U.S. President Donald Trump’s surprise trip to Iraq may have quieted criticism at home that he had yet to visit troops in a combat zone, but it has infuriated Iraqi politicians who on Thursday demanded the withdrawal of American forces.
“Arrogant” and an “a violation of national sovereignty” were but a few examples of the criticism emanating from Baghdad following Mr. Trump’s meeting Wednesday with U.S. servicemen and women at the al-Asad Airbase.
Trips by U.S. presidents to conflict zones are typically shrouded in secrecy and subject to strict security measures, and Mr. Trump’s was no exception. Few in Iraq or elsewhere knew the U.S. President was in the country until minutes before he left again.
But this trip came as curbing foreign influence in Iraqi affairs has become a hot political issue, and Mr. Trump’s perceived presidential faux-pas was failing to meet with the Prime Minister in a break with diplomatic custom for any visiting head of state.
On the ground for only about three hours, the U.S. President told U.S. soldiers that Islamic State forces have been vanquished, and he defended his decision against all advice to withdraw troops from neighbouring Syria. He declared: “We’re no longer the suckers, folks.”
The abruptness of his visit left lawmakers in Baghdad smarting and drawing unfavourable comparisons to the occupation of Iraq after the 2003 invasion.
“Trump needs to know his limits. The American occupation of Iraq is over,” said Sabah al-Saidi, the head of one of two main blocs in Iraq’s parliament.
Mr. Trump, he said, had slipped into Iraq, “as though Iraq is a state of the United States.”
While the President didn’t meet with any officials, he spoke with Prime Minister Adel Abdul-Mahdi by phone after a “difference in points of view” over arrangements led to a face-to-face encounter between the two leaders getting scrapped, according to the Prime Minister’s office.
The visit could have unintended consequences for American policy, with officials from both sides of Iraq’s political divide calling for a vote to expel U.S. forces from the country.
Mr. Trump, who kept to the U.S. air base approximately 100 kilometres west of Baghdad, said he had no plans to withdraw the 5,200 troops in the country. He said Ain al-Asad could be used for U.S. air strikes inside Syria.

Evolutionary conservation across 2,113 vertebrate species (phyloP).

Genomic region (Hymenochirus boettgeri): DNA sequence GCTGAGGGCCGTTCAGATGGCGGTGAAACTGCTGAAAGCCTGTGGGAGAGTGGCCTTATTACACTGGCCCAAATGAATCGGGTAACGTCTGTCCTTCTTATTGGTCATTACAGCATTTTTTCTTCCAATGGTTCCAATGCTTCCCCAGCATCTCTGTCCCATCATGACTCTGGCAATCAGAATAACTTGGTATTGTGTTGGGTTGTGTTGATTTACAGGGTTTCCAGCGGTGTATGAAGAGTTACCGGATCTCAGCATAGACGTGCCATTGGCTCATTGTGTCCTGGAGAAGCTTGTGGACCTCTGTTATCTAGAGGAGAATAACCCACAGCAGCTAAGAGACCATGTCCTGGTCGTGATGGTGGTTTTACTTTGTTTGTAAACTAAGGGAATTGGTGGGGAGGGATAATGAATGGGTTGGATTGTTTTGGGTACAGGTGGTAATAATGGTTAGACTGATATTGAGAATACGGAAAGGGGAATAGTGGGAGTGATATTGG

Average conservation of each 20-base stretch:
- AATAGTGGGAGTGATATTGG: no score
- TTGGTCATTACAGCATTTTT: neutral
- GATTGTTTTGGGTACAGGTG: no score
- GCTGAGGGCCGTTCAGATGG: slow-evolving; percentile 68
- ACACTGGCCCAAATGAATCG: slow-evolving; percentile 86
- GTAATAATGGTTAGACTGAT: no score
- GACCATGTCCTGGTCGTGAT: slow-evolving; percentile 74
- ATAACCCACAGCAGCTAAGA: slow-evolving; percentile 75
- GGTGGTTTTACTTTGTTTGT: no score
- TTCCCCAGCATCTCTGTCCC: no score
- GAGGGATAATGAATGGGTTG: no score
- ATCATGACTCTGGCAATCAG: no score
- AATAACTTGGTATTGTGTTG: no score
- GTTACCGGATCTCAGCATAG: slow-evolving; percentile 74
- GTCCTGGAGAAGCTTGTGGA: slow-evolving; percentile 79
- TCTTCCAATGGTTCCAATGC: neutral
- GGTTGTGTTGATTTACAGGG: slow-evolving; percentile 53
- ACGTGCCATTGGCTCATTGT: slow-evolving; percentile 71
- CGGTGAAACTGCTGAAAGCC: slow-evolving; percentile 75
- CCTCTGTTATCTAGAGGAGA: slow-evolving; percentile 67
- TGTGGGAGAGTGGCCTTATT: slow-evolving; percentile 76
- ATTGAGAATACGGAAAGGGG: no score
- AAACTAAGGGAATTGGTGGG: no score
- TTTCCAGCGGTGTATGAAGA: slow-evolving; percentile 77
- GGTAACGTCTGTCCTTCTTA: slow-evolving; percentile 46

The suggestion ran counter to the current sentiment of Iraqi politics, which favours claiming sovereignty over foreign and domestic policy and staying above the fray in regional conflicts.
“Iraq should not be a platform for the Americans to settle their accounts with either the Russians or the Iranians in the region,” said Hakim al-Zamili, a senior lawmaker in Mr. al-Saidi’s Islah bloc in Iraqi parliament.
U.S. troops are stationed in Iraq as part of the coalition against the Islamic State group. American forces withdrew in 2011 after invading in 2003, but returned in 2014 at the invitation of the Iraqi government to help fight the jihadi group. Mr. Trump’s visit was the first by a U.S. President since Barack Obama met with then-Prime Minister Nouri al-Maliki at a U.S. base near Baghdad in 2009.
Still, after defeating Islamic State militants in their final urban bastions last year, Iraqi politicians and militia leaders are speaking out against the continued presence of U.S. forces on Iraqi soil.
Supporters of the populist cleric Moqtada al-Sadr won big in national elections in May, campaigning on a platform to curb U.S. and rival Iranian involvement in Iraqi affairs. Mr. al-Sadr’s lawmakers now form the core of the Islah bloc, which is headed by Mr. al-Saidi.
The rival Binaa bloc, commanded by politicians and militia leaders close to Iran, also does not favour the U.S.
Qais Khazali, the head of the Iran-backed Asaib Ahl al-Haq militia that fought key battles against the IS in northern Iraq, promised on Twitter that Parliament would vote to expel U.S. forces from Iraq, or the militias would force them out by “other means.”
Mr. Khazali was jailed by British and U.S. forces from 2007 to 2010 for managing sections of the Shia insurgency against the occupation during those years.
Mr. Trump’s visit would be a “great morale boost to the political parties, armed factions, and others who oppose the American presence in Iraq,” Iraqi political analyst Ziad al-Arar said.
Still, the United States and Iraq developed considerable military and intelligence ties in the war against the IS, and they continue to pay off in operations against militants gone into hiding.
Earlier in the month, Iraqi forces called in an air strike by U.S.-coalition forces to destroy a tunnel used by militants in the Atshanah mountains in northern Iraq. Four militants were killed, according to the coalition.
A hasty departure of U.S. forces would jeopardize such arrangements, said Iraqi analyst Hamza Mustafa.
Relations between the United States and Iraq also extend beyond military ties. U.S. companies have considerable interests in Iraq’s petrochemical industry and American diplomats are often brokers between Iraq’s fractious political elite.
Iraq’s Sunni politicians have been largely quiet about the presidential visit, reflecting the ties they have cultivated with the United States to counterbalance the might of the country’s Iran-backed and predominantly-Shia militias.
White House press secretary Sarah Huckabee Sanders said Mr. Abdul-Mahdi accepted Mr. Trump’s invitation to the White House during their call, though the Prime Minister’s office has so far refused to confirm that.